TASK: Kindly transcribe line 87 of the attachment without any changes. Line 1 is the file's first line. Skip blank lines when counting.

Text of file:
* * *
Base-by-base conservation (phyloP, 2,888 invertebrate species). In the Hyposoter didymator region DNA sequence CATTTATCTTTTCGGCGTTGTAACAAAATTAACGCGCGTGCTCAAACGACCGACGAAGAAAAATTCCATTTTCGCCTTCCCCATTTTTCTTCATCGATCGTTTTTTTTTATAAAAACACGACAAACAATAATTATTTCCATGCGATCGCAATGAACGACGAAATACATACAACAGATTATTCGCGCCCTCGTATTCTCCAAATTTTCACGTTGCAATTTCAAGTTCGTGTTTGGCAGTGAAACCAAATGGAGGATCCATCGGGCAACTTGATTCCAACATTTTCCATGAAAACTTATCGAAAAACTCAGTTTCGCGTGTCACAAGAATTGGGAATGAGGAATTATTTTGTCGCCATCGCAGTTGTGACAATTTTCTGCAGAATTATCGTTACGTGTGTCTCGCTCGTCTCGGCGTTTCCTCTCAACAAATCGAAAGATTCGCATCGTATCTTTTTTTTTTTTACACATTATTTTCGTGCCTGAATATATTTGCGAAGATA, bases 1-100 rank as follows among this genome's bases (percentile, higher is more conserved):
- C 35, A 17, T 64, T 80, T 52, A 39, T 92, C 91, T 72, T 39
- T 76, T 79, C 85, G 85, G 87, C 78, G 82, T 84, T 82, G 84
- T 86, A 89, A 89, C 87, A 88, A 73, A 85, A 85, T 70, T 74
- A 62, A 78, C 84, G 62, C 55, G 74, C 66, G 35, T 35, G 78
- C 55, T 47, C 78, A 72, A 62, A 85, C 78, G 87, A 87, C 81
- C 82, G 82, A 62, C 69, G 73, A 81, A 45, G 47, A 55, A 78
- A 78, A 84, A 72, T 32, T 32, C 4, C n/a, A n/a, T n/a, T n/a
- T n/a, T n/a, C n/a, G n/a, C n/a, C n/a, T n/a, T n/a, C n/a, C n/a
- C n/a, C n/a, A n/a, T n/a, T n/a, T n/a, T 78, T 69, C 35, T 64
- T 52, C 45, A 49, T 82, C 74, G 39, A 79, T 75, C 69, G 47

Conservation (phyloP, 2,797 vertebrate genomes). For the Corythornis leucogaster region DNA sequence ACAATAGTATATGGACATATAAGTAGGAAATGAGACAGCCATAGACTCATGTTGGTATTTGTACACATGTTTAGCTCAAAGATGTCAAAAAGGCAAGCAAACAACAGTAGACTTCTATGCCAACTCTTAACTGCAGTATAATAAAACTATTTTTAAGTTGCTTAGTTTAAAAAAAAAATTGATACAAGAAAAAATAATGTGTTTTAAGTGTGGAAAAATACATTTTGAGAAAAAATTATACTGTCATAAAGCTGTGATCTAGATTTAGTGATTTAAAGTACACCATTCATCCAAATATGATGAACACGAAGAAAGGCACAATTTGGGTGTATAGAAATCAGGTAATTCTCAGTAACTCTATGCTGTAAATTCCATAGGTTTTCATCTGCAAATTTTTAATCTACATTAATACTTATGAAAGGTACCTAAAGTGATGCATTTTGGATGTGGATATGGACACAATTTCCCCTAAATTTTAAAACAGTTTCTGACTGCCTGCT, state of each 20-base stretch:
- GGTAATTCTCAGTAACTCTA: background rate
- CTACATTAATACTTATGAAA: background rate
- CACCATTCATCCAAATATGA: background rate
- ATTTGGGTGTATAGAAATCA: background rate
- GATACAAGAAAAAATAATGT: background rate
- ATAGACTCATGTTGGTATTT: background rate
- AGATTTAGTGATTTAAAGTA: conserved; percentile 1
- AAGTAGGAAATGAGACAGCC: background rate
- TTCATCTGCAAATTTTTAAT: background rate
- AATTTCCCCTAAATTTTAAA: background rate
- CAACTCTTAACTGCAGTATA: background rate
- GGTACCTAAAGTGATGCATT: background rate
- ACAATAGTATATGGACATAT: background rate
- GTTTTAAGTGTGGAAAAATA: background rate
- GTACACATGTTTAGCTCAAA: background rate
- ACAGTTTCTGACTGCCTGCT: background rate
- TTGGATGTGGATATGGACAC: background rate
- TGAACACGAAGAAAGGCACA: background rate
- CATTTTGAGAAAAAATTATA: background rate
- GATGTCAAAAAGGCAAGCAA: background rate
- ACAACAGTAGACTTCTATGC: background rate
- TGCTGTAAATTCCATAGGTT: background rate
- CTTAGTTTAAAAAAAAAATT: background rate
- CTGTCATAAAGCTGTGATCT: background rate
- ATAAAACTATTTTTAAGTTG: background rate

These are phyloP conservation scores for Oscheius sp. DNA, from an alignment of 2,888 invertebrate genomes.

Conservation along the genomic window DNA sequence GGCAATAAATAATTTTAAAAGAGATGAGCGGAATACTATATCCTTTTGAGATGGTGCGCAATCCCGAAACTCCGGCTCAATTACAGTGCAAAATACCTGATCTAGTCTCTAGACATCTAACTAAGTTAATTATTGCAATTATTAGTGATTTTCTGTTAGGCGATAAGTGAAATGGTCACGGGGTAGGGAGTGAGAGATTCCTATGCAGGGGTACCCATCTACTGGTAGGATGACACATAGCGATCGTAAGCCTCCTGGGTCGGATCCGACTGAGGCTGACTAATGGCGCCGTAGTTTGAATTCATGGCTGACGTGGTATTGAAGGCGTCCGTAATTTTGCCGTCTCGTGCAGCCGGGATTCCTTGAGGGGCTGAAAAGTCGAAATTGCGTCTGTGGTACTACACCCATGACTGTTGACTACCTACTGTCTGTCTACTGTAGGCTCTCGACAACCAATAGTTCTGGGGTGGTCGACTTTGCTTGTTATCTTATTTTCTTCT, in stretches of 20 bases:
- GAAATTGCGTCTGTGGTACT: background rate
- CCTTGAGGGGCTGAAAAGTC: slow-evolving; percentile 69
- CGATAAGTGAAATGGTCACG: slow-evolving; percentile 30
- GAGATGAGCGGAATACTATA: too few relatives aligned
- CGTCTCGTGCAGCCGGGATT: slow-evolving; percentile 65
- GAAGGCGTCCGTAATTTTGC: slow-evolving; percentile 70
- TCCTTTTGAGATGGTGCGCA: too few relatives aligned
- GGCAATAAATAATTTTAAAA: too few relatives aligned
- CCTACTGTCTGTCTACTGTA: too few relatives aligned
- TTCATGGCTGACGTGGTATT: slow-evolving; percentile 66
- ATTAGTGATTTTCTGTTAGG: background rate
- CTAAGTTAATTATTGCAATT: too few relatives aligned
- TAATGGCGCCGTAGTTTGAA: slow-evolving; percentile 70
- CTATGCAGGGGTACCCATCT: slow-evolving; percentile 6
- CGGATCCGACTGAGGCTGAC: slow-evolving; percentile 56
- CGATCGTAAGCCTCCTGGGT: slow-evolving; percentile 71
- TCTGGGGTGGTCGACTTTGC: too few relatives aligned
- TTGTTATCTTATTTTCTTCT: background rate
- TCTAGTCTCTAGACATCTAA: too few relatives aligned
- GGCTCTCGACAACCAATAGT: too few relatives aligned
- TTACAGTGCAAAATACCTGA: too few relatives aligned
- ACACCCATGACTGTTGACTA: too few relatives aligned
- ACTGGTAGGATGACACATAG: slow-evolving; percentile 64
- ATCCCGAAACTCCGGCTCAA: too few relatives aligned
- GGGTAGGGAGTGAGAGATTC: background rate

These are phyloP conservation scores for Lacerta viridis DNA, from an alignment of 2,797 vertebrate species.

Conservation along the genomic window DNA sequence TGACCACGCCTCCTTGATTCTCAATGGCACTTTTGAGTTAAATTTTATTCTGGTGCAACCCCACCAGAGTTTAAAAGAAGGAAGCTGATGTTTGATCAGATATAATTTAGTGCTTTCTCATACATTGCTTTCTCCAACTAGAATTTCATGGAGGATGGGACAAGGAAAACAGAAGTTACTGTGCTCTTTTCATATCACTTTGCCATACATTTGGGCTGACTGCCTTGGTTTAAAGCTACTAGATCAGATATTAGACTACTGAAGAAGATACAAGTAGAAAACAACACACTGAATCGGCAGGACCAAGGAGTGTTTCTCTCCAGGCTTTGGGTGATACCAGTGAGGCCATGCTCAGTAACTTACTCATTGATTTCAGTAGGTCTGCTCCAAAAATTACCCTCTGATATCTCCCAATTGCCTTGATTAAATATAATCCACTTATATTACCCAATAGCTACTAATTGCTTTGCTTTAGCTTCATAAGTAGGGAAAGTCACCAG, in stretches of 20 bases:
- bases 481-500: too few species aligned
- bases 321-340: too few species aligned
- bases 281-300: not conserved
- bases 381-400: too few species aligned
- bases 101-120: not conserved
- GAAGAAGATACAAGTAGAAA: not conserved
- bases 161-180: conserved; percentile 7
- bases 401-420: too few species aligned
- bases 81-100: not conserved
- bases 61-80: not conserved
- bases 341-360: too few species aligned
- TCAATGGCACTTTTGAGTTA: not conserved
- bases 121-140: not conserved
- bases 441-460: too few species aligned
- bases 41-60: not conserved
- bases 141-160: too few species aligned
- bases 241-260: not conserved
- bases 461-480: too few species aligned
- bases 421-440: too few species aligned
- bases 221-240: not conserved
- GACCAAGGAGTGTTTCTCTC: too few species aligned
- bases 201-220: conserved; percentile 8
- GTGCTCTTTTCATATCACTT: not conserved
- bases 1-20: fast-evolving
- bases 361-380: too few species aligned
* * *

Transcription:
- GACCAAGGAGTGTTTCTCTC: too few species aligned